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This article was written by the New York Institute of Photography, America’s oldest and largest photography school. NYI provides professional-level training via home study for photographers who want to give their images a professional look, and perhaps earn extra income with their camera.
Seven Tips for Great Wedding Pictures
Editor's Note: This article is intended to give you some tips on how to take better pictures at a wedding where you might be a guest. It is not intended as a complete lesson on Wedding Photography for the professional wedding photographer. Here's why...
Professional wedding photography is a demanding photographic discipline. We use several renown wedding photos as mentors including Monte Zucker, perhaps the best-known wedding photographer and teacher in the world! What's more, if the student wants to go on and specialize in wedding photography and become a professional wedding photographer, he or she is given additional texts to read, additional audiotapes to listen to, and also special training in the business of wedding photography — plus a complete Wedding Forms Kit that enables the student to start a wedding-photography business — plus the student has to mail in special Wedding Photo Projects that provide practice in the art of wedding photography and demonstrate the student's skill. Objective: To train the student so that he or she is fully prepared to get into the business of wedding photography...and succeed!
Why are so many students willing to take this specialized extra training? Because they know that many top-level professional wedding photographers make a profit of $2,000 or more on every wedding they shoot. The arithmetic is easy. If the wedding photographer can book 35 weddings a year and clear $2,000 on each of them, that's $70,000 income for about 40 days of work, mostly on Saturdays. Not bad!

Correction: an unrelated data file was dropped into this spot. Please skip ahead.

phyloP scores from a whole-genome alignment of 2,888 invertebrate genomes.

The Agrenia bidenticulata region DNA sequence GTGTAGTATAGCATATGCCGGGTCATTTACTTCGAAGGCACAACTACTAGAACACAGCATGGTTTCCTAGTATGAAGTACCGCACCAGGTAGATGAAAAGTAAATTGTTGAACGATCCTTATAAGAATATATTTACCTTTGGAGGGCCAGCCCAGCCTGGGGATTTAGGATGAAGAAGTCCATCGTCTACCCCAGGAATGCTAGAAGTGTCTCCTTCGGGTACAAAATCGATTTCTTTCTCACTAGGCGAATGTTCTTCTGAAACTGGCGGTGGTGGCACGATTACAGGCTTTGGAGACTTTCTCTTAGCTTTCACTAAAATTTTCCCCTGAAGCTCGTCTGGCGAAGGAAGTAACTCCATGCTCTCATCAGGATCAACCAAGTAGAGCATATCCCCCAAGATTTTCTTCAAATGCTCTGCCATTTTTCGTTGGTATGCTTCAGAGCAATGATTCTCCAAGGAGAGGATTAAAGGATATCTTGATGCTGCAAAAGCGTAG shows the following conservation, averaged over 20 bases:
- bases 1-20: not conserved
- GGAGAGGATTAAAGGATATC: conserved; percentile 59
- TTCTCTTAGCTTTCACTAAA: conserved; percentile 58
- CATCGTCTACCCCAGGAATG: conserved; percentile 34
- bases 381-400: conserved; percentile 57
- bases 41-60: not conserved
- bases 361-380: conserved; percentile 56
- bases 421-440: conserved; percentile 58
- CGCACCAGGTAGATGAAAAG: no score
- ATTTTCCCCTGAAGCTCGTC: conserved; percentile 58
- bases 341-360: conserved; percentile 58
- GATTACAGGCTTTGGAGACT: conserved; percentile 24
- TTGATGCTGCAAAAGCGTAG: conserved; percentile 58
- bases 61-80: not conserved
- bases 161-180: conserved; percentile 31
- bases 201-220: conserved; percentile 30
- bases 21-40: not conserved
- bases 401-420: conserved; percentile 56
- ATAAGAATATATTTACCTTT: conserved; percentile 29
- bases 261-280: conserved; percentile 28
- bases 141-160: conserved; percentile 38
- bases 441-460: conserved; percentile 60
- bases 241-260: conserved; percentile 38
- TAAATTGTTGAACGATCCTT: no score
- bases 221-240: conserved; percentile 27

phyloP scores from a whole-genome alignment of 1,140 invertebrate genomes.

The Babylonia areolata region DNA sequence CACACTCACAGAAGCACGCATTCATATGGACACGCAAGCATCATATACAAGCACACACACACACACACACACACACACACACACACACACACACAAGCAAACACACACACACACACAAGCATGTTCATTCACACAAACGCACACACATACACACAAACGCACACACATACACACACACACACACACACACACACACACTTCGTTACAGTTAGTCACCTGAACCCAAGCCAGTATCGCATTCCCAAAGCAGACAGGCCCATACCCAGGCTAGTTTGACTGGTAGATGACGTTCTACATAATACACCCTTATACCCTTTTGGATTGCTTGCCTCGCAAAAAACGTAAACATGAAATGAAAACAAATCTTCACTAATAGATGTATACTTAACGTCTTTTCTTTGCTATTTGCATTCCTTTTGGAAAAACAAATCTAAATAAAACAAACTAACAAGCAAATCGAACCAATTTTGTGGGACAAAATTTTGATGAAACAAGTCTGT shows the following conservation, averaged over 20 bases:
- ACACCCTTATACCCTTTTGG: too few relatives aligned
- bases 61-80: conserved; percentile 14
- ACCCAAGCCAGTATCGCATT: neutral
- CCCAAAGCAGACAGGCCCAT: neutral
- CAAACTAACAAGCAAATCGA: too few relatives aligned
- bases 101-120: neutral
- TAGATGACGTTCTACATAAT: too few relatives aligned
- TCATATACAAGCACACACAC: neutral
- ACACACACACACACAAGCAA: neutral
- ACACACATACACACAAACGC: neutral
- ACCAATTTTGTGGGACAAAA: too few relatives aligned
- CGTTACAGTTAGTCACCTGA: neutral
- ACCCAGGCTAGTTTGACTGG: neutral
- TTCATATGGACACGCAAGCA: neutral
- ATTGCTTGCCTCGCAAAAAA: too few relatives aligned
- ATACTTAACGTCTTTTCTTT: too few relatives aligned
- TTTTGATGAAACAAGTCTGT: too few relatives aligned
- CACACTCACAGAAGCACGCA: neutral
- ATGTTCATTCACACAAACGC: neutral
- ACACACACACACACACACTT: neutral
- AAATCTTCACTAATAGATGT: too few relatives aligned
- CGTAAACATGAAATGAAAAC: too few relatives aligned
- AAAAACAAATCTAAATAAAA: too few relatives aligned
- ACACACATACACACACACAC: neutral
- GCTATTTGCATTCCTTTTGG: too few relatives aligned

Here's master wedding photographer Hy Rosen in action. Hy is one of the mentors in NYI's Wedding Photography training program.
In this article we don't intend to turn you into a professional wedding photographer. Rather, we assume you may be a guest at some wedding soon, you want to bring your camera along, and you hope to capture a few great photos of the Happy Couple and your friends and family.
Here are seven tips that will help you take great wedding photographs:
Tip One. Stay out of the way of the professional photographer.
Chances are, the couple that is getting married has spent lots of money to hire a reputable professional. The photographer has a big job to do — and a big responsibility to do it right and get all the important shots - all in a limited time. So you don't want to get in the professional's way and hamper his or her activities.
For example, if the photographer is taking posed portraits of the bride, the groom, or their family members, don’t try to also take a photo of each pose the photographer sets up. He or she is doing a job. You and your camera will certainly be in the way, even if you try to be unobtrusive. What's more, the pro wants to sell a print of each pose to the couple. Chances are, with the equipment that he or she is using, the results will be great, and the couple will still buy a photo from the pro even though you take the same shot. But, if you offer the same shot free to the couple — based on the pose and lighting the pro set up - the pro may lose a sale. This isn't fair. It's his pose. It's his lighting. It should be his print!
So don't interfere with the pro’s posed pictures. Don't worry, you'll have lots and lots of other opportunities...many of which the pro probably won't be able to get.
Tip Two. If you want to take pictures in the church, sit in an aisle seat.
Chances are you won't take many pictures before the ceremony — after all, you're a guest (or perhaps a member of the wedding party). So you'll be plenty busy before the ceremony socializing, and then taking your seat and waiting for the ceremony to get underway. Let's assume, however, that you have your camera with you and you want to take some pictures during the ceremony. Okay, take an aisle seat.
But don't start firing away until you know what's permitted and what's not permitted in that particular house of worship. Understand, some ministers, priests, and rabbis don't care a hoot about cameras and flashes. They expect the pro and the guests to blaze away during the ceremony. Others permit pictures, but not flash. And some will make you feel the wrath of the Almighty if you so much as touch your camera!